School closures, business limitations likely to continue
Minnesota Gov. Tim Walz said it is “probably inevitable” that the state’s K-12 schools will remain closed after this week, and restrictions on dine-in traffic at restaurants and bars are also likely to be extended.
Proctor Public Schools have plans in place to have remote learning for at least the next 10 days.
The closures and limitations went into effect last week as Minnesota’s COVID-19 cases, a respiratory illness caused by the coronavirus, remained in the double-digits. The number of cases has more than quadrupled since the state Department of Health reported 54 cases March 16 to 235 reported Monday.
Limitations on bars and restaurants went into effect March 17 and schools closed on March 18. Both were set to run through this Friday, but Walz said on Monday that it seemed more than likely to continue, just how long is unknown.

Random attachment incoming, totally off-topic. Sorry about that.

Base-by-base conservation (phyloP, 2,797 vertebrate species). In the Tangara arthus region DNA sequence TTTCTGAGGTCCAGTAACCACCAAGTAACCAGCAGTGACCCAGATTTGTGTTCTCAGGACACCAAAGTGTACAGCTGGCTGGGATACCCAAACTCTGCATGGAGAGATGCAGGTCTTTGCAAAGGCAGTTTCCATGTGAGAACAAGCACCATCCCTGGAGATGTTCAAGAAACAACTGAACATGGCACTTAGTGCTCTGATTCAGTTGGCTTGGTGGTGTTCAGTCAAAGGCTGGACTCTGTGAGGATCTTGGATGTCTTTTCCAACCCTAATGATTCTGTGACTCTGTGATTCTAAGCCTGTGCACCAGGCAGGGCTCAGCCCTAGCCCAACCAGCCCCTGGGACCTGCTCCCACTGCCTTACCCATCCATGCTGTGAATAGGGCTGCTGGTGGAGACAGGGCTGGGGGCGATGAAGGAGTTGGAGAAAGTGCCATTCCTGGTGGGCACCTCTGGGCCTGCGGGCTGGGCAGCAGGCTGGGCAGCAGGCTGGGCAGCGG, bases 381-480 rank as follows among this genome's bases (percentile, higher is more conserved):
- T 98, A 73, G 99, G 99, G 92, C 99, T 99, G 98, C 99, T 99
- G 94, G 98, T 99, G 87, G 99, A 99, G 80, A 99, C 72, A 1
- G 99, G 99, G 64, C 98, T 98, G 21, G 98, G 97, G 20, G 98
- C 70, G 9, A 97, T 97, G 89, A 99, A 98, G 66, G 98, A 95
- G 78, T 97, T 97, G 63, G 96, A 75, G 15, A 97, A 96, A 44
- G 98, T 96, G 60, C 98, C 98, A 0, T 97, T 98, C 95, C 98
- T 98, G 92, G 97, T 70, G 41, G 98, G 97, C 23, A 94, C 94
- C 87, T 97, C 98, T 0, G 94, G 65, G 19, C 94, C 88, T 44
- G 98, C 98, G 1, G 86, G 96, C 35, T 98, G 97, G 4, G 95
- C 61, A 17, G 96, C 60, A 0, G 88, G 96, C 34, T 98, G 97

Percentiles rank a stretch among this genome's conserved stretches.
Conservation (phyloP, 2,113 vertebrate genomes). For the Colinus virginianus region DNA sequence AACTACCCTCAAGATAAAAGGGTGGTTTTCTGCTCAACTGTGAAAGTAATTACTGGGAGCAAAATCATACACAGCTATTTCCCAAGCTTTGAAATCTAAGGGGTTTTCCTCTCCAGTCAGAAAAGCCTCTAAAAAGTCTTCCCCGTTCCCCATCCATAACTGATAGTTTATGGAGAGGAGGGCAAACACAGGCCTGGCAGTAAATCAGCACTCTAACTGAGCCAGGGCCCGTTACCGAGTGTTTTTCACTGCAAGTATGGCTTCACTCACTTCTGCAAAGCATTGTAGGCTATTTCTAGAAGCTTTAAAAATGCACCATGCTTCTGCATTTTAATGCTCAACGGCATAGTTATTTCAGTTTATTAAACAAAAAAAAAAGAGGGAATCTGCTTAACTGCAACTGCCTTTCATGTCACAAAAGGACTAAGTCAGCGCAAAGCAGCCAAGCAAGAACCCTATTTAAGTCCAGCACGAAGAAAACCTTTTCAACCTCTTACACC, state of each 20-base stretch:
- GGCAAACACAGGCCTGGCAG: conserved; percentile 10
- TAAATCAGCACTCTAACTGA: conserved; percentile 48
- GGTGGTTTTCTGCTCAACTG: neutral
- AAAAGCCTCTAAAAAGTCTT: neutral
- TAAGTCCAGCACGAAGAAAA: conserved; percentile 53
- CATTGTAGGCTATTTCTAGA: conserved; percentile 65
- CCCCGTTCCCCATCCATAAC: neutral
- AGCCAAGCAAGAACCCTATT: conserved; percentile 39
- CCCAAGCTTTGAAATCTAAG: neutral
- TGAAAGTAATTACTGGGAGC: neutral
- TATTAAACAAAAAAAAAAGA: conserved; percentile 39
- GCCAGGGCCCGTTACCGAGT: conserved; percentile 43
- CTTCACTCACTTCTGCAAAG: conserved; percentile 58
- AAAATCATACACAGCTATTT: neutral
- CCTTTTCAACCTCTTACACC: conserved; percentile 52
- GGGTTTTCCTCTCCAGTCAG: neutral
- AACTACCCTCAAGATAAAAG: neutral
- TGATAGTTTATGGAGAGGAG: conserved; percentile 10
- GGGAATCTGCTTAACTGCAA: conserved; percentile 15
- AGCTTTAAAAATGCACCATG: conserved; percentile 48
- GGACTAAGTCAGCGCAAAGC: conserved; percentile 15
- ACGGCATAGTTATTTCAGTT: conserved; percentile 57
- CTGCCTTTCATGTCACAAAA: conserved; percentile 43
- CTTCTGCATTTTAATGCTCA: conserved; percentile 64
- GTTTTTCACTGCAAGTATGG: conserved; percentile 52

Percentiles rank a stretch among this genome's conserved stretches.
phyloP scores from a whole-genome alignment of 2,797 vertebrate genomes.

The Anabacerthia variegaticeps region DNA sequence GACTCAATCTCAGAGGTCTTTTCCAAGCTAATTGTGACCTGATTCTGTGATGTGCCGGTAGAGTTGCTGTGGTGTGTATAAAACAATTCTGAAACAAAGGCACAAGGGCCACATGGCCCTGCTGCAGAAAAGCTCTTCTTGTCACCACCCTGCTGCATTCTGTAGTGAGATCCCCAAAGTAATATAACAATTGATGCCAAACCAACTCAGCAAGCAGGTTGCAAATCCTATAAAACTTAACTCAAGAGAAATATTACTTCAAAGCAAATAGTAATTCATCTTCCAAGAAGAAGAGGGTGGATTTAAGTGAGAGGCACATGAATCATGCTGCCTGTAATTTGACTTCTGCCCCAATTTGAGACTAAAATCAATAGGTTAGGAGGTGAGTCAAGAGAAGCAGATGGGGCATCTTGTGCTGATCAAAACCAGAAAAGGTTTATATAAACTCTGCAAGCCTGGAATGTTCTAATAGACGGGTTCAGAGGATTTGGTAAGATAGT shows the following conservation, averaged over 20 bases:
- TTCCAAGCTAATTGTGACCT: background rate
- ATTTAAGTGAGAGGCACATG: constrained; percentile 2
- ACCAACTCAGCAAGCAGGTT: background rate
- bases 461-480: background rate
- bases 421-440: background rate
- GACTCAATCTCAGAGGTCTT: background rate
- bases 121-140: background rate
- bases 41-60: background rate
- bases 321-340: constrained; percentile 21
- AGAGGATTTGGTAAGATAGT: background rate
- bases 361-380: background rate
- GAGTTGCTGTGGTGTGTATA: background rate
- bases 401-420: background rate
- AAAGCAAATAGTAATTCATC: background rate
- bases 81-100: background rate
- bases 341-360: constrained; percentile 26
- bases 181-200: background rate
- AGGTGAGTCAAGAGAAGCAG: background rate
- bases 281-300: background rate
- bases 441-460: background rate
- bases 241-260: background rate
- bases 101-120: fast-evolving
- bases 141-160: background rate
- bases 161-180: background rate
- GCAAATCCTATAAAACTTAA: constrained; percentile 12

Walz said he thinks the state’s districts are well-prepared to do distance learning should in-person education cease this school year.
“We’ve considered everything,” the governor said Monday during a press briefing, crediting teachers for adapting and rising to the occasion. “As the situation evolves, it may need to become necessary to do that. We’re certainly considering everything.”
Proctor schools spent the last week putting lesson plans in place for distance-learning, including confronting the challenges of of broadband access in more rural areas and providing food to students who may rely on it.
For Proctor distance learning measures will go into effect Monday, March 30.
Walz said he continues to speak with other governors and agencies about the decision of a “stay-at-home” order, but as of Monday said “the data and science show there is not a clear cut answer on this” and not total agreement around the decisions. “Shutting everything down for two weeks won’t work.”